Active components, mainly piperine, have been shown to reduce “bad” cholesterol (triglyceride, total cholesterol or TC, and low-density lipoprotein cholesterol or LDL-C) levels in animal studies. High “bad” cholesterol levels are a major risk factor for atherosclerosis (6, 7). However, human studies are needed.
Regular consumption of cayenne pepper is associated with a lower risk of total and heart disease-related death (8, 9).
Capsaicin and other chili pepper phytochemicals may positively affect metabolic syndrome and atherosclerosis by improving insulin sensitivity, decreasing body fat, and improving liver and heart functions (10, 11, 12).
Animal studies have shown that black pepper lowers blood glucose and fat levels.
Black pepper has also been shown to protect against diabetes-induced oxidative stress and somewhat protect against diabetes complications (13, 14).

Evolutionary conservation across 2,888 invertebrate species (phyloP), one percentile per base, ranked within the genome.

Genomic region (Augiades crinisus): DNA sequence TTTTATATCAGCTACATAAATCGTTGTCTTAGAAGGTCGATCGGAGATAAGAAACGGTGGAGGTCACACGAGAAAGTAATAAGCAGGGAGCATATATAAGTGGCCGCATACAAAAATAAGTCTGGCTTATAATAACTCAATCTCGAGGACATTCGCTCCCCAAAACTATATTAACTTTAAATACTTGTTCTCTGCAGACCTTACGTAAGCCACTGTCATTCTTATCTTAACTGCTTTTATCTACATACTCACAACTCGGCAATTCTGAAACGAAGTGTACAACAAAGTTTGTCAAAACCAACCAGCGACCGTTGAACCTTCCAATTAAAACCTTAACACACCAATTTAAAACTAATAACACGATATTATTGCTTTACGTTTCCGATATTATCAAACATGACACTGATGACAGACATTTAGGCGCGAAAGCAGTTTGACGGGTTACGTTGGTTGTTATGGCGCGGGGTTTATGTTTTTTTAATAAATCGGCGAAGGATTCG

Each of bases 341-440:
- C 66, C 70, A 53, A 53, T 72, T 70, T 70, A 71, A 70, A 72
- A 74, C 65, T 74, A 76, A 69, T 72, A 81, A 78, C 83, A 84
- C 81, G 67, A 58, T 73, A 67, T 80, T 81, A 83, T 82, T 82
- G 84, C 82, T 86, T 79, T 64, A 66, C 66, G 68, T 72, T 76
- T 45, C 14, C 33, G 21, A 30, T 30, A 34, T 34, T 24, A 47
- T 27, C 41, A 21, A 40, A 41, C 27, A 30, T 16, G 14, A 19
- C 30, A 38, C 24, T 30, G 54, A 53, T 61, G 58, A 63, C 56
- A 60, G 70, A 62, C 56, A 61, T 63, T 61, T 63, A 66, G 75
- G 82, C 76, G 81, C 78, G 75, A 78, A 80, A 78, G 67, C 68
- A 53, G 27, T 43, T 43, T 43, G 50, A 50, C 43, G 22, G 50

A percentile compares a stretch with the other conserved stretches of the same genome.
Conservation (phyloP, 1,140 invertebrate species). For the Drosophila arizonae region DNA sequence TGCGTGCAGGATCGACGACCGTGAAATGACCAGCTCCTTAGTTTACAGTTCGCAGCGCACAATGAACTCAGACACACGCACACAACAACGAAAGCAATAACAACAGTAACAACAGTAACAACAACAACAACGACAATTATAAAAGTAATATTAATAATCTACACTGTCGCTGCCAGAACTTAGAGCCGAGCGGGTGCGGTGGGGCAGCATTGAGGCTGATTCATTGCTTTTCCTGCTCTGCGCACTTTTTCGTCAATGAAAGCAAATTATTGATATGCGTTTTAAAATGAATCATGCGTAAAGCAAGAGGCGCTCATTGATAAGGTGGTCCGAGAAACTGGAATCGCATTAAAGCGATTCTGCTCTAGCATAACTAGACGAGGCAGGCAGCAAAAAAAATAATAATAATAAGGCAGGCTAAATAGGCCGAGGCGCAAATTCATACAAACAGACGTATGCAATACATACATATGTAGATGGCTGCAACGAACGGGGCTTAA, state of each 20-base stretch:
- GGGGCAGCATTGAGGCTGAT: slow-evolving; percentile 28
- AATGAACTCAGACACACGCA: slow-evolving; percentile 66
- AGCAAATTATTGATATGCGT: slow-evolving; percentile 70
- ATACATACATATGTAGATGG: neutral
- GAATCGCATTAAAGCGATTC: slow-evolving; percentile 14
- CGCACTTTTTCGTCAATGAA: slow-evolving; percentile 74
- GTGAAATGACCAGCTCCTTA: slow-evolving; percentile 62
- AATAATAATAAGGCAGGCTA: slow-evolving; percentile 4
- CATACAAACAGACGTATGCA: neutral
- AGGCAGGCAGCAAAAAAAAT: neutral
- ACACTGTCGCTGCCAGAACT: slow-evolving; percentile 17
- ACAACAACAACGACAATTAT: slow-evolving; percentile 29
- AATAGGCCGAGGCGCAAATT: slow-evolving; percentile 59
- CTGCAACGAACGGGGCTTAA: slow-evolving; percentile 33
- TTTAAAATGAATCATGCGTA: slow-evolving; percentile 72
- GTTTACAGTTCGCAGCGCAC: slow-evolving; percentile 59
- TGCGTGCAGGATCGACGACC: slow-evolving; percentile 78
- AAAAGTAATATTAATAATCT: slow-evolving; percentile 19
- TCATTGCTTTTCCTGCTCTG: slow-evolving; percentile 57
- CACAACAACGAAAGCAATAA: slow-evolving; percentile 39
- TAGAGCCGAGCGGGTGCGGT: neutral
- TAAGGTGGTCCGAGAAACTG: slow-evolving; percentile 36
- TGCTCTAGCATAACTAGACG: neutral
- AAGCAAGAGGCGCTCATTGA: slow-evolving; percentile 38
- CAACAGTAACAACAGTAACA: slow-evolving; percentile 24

Cayenne and other chili peppers may improve insulin sensitivity, regulate blood glucose levels, and aid in weight loss (10).
Neurological Health & Pain
Animal studies demonstrate that piperine may show neuroprotective effects and modulate the activity of epilepsy, Parkinson’s, and Alzheimer’s disease, depression, as well as improve cognitive functions and relieve pain (3, 15).
Capsaicin from red peppers also has been shown to have pain-relieving properties (16, 17).
Both black and cayenne peppers are considered to have gastroprotective effects. They enhance the activity of antioxidant enzymes in the mucosal layer of the stomach and intestines and lower mucosal injury (18).